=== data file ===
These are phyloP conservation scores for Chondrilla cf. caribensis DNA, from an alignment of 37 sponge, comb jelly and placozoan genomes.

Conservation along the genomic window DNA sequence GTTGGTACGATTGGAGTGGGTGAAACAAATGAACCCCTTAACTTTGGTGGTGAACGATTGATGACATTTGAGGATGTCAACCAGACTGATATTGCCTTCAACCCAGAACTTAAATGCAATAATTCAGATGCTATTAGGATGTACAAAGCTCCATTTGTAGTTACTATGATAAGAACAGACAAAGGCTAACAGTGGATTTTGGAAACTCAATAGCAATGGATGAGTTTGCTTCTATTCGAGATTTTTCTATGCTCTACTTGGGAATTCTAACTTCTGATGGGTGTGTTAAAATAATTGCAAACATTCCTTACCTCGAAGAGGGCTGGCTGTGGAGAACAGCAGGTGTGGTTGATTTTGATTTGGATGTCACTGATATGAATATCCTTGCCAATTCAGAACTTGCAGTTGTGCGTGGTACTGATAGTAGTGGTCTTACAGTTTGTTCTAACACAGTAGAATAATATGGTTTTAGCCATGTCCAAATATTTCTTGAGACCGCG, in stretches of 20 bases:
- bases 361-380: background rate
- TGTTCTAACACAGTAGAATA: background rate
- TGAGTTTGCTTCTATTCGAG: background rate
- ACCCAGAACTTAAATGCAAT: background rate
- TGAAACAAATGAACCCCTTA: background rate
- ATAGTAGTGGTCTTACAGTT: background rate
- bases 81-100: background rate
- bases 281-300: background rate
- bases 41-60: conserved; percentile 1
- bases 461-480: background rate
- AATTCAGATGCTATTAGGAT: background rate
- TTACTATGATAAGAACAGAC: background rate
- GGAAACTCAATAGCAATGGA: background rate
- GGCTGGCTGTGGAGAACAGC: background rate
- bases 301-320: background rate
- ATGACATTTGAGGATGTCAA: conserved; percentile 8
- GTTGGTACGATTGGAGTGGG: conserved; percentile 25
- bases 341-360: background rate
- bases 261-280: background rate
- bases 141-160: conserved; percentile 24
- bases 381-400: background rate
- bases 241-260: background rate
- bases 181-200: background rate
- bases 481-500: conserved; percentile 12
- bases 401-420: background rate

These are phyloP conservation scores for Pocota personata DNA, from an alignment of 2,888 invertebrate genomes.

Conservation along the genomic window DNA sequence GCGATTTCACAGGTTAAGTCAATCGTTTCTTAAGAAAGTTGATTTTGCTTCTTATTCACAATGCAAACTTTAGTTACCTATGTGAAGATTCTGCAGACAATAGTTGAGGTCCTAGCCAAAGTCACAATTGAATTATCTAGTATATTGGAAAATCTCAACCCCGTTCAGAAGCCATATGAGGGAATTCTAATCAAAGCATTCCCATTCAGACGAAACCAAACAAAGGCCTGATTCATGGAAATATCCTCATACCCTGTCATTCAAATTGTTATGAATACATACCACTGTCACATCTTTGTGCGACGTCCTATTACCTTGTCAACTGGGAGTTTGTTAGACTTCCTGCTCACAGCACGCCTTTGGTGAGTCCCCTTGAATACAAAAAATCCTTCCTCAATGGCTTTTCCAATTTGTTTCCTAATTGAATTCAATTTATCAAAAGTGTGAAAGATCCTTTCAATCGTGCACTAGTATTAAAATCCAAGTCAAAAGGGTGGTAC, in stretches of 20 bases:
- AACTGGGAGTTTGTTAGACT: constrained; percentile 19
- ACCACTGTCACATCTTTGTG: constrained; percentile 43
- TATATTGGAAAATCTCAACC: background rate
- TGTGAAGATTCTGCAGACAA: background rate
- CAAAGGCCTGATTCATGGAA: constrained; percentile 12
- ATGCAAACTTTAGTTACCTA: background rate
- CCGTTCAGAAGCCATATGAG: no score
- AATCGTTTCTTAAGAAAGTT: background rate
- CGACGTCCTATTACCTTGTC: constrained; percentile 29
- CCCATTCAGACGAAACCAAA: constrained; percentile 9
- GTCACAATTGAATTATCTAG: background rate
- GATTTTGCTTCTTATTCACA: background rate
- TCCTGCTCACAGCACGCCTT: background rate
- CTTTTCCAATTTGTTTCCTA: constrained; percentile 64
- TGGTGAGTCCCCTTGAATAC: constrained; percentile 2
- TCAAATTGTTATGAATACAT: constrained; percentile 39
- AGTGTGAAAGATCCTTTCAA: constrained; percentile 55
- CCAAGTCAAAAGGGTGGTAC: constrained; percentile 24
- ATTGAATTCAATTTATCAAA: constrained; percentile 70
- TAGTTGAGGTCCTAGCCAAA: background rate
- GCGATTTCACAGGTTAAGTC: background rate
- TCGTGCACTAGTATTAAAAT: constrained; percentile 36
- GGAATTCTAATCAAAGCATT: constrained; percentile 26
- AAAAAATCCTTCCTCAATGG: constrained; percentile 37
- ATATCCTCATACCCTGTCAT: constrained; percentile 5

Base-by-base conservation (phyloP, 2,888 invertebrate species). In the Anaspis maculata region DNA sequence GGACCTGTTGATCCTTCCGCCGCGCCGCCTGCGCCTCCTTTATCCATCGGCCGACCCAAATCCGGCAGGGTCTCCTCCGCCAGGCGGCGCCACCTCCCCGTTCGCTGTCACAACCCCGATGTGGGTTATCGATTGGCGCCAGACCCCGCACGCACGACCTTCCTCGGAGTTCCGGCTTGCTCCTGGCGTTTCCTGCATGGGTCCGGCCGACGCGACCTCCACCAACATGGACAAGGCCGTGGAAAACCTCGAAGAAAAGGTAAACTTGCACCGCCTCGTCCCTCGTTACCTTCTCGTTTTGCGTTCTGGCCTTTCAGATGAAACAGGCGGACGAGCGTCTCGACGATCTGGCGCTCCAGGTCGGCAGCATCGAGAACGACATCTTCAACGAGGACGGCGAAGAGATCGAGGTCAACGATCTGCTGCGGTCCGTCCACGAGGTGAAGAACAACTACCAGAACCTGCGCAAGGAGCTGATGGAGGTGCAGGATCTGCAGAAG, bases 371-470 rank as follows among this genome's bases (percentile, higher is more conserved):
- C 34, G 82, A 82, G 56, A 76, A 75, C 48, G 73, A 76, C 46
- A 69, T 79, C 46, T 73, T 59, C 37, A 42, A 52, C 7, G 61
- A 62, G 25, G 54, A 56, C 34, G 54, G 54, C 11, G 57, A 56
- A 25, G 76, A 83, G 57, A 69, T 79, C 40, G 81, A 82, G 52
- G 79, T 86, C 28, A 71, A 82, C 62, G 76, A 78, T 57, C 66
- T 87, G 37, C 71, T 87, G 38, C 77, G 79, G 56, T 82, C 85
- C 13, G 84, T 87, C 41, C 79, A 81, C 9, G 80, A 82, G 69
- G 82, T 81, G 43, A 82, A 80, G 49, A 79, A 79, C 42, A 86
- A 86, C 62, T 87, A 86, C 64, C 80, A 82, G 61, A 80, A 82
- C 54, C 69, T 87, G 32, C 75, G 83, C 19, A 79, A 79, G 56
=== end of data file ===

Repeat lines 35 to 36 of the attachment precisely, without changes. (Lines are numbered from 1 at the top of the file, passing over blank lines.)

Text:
- ATGCAAACTTTAGTTACCTA: background rate
- CCGTTCAGAAGCCATATGAG: no score